Foodtech investment vehicle founder on the challenges of cultured meat and why foodtech is better suited to VC investment over private equity
Nicole Junkermann is the founder and principal of private investment vehicle NJF Holdings which funds disruptive businesses across various industry-defining technologies.
Its venture capital arm NJF Capital oversees a portfolio of 40-plus companies in healthtech, fintech, foodtech and deeptech primarily across Europe and the US.
NJF’s latest investment in the foodtech space is egg-replacement start-up Eat Just which recently secured $170 million in new funding for its cell-based meat division GOOD Meat.
Here, Junkermann discusses NJF Capital’s investment approach and why she thinks the foodtech sector is more suited to venture capital investment over private equity, due to its high-risk nature.
What attracted you to the foodtech sector?
Firstly, and generally, I am a strong advocate for technology being one of the best ways to improve people’s lives and address pressing social challenges, and foodtech is a sector that is primed to have such positive impacts in a variety of ways.
It is clear that plant-based proteins, for example, are more health and climate-friendly than traditional protein products. [These are] two factors that are becoming increasingly important to consumers given the ongoing Covid-19 pandemic and the urgency of the climate crisis.
Secondly, as an investor I see the market opportunity is huge in this space. For example, the plant-based meat market alone has significant growth potential of up to $85 billion by 2030, an $80 billion increase from 2018.
Egg-replacement developer Eat Just is NFJ Capital’s latest investment and the second CPG company in your portfolio, while your first was Aloha three years ago. What happened at the time to pause your investments in the sector?
We’re really pleased that Eat Just is our latest investment in the foodtech sector but we do have additional portfolio companies in this exciting space. Spoon Guru, for example, is a London-based company which has developed an intuitive search and discovery application for healthy foods. They use the latest advancements in AI technology to personalise food discovery for consumers whatever their dietary needs, lifestyle choices, or health objectives.
In the face of the ongoing Covid-19 pandemic, the Spoon Guru app also adapted quickly in developing a solution to encourage people to boost their immune system through nutrition.
It wasn’t that we paused investing in the sector, we have evaluated many opportunities in this sector across Europe and the US throughout the last few years, and are proud to be selective in the entrepreneurs we invest in. It is long-term partnerships with the entrepreneurs which we are looking to create.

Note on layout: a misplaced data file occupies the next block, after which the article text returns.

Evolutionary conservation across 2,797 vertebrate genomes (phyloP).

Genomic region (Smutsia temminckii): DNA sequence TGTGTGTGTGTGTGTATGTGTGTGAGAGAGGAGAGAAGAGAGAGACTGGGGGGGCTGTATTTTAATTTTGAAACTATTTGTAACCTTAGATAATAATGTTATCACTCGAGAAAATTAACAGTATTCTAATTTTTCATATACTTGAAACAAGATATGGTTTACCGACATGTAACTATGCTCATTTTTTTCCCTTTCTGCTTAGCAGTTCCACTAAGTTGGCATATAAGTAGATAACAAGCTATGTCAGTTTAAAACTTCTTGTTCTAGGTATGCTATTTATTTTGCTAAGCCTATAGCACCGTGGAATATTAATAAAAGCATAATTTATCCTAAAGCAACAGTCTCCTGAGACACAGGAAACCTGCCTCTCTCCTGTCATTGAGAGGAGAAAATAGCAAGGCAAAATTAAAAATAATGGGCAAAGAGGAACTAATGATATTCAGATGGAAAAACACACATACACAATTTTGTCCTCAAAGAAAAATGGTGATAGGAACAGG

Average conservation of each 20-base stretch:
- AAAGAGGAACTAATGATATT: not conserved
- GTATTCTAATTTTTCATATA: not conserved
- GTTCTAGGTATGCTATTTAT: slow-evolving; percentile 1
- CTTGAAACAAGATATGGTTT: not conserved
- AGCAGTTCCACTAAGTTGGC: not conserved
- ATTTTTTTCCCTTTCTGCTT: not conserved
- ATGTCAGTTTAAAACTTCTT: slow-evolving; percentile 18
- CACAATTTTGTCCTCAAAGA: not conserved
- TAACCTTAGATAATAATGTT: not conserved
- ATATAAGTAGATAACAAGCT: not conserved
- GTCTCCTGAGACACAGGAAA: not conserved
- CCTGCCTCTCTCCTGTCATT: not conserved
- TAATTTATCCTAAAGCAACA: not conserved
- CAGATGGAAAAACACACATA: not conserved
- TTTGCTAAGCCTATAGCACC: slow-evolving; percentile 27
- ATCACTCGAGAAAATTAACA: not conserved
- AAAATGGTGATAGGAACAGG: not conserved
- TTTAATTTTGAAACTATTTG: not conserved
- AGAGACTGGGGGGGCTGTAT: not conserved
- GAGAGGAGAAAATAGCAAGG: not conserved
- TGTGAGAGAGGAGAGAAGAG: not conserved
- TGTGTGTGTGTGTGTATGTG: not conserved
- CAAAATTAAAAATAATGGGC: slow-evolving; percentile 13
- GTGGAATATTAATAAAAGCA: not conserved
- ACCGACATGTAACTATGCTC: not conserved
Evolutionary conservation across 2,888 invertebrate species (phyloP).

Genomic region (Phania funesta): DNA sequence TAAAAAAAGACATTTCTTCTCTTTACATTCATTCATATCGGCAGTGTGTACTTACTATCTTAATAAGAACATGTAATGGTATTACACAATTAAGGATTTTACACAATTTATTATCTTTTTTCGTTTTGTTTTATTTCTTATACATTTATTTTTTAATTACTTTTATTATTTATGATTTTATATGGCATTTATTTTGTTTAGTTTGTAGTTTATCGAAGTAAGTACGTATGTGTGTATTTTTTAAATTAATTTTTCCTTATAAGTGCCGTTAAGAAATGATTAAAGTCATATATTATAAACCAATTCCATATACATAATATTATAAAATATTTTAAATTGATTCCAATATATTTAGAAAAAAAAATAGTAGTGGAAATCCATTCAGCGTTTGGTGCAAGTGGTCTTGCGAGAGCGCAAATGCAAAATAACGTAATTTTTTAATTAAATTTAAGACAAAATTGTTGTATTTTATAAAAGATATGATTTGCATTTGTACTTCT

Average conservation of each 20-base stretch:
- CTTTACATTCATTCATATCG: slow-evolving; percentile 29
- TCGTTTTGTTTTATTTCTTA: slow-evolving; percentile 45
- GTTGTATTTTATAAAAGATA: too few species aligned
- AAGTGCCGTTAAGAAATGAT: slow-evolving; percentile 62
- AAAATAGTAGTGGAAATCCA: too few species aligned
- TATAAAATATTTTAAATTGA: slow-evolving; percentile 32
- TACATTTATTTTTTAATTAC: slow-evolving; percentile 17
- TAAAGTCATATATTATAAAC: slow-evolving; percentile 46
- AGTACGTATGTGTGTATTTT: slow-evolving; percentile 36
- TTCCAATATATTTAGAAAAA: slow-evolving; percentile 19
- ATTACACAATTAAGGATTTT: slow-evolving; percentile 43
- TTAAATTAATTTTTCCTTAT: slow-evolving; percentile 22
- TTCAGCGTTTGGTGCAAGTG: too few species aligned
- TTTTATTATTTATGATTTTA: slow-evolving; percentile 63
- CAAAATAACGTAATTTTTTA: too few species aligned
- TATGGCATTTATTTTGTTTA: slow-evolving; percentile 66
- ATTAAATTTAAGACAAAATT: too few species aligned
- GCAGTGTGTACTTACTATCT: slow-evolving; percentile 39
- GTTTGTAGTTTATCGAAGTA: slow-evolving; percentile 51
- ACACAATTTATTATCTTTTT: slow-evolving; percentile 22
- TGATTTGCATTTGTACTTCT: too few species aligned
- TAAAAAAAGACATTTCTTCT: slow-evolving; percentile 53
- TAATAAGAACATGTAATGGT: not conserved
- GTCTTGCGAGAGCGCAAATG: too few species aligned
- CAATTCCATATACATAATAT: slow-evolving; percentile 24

What sort of growth companies are you looking at in food and beverage?
We are currently having discussions with food and drink companies to identify any that potentially align with our investment profile, but our focus on foodtech investment is driven primarily by our venture capital arm.
Foodtech in general is a sector more suited to venture capital than private equity – many companies developing cultivated meat, for example, remain high-risk venture rather than the more established companies traditionally seen in private equity.
You have in the past flagged sustainability issues around the mass-production of lab-grown meat. Are you still unconvinced about the growth potential of this sector?
What I hoped to highlight in [a recent Medium blog] post was some of the lingering perceptions around cultured meat which people should be aware of, rather than making a prediction about the persistency of this viewpoint in the future.
At NJF we certainly see cultured meat as an area of huge growth potential in the coming years, and our existing work with Josh Tetrick at Eat Just shows our commitment to the field.
I do think that there are certain specific challenges related to successfully marketing cultured meat products to consumers, given the novel technology involved. In the same Medium article, I went on to explain that there are other uniquely positive qualities of cultured meat that will help it overcome existing perceptions if marketed correctly.
These include the more traditional textures and structure of ‘prime cuts’ of cultured meat, which I think will ultimately mark out cultured meat as the preferred meat alternative for otherwise hesitant consumers.
How many people work in your team and what support do you have to make investment decisions?
At NJF Capital we feel that our varied specialisms within early-stage tech investments gives us a solid foundation from which to assess start-ups, as well as a proven track record that entrepreneurs can trust when approaching us for investment.
Our core team conducts their own research on market trends and industry changes while working alongside our many partner funds and external specialists. In the case of both the foodtech and agritech sectors specifically, we have three trusted experts that provide due diligence and portfolio advice.
The strengths and specialisms of different team members allow us to produce in-depth analysis into the commercial, regulatory and financial viability of each investment prospect, before deciding on a final investment proposition.
How involved are you in the day-to-day business of your portfolio companies?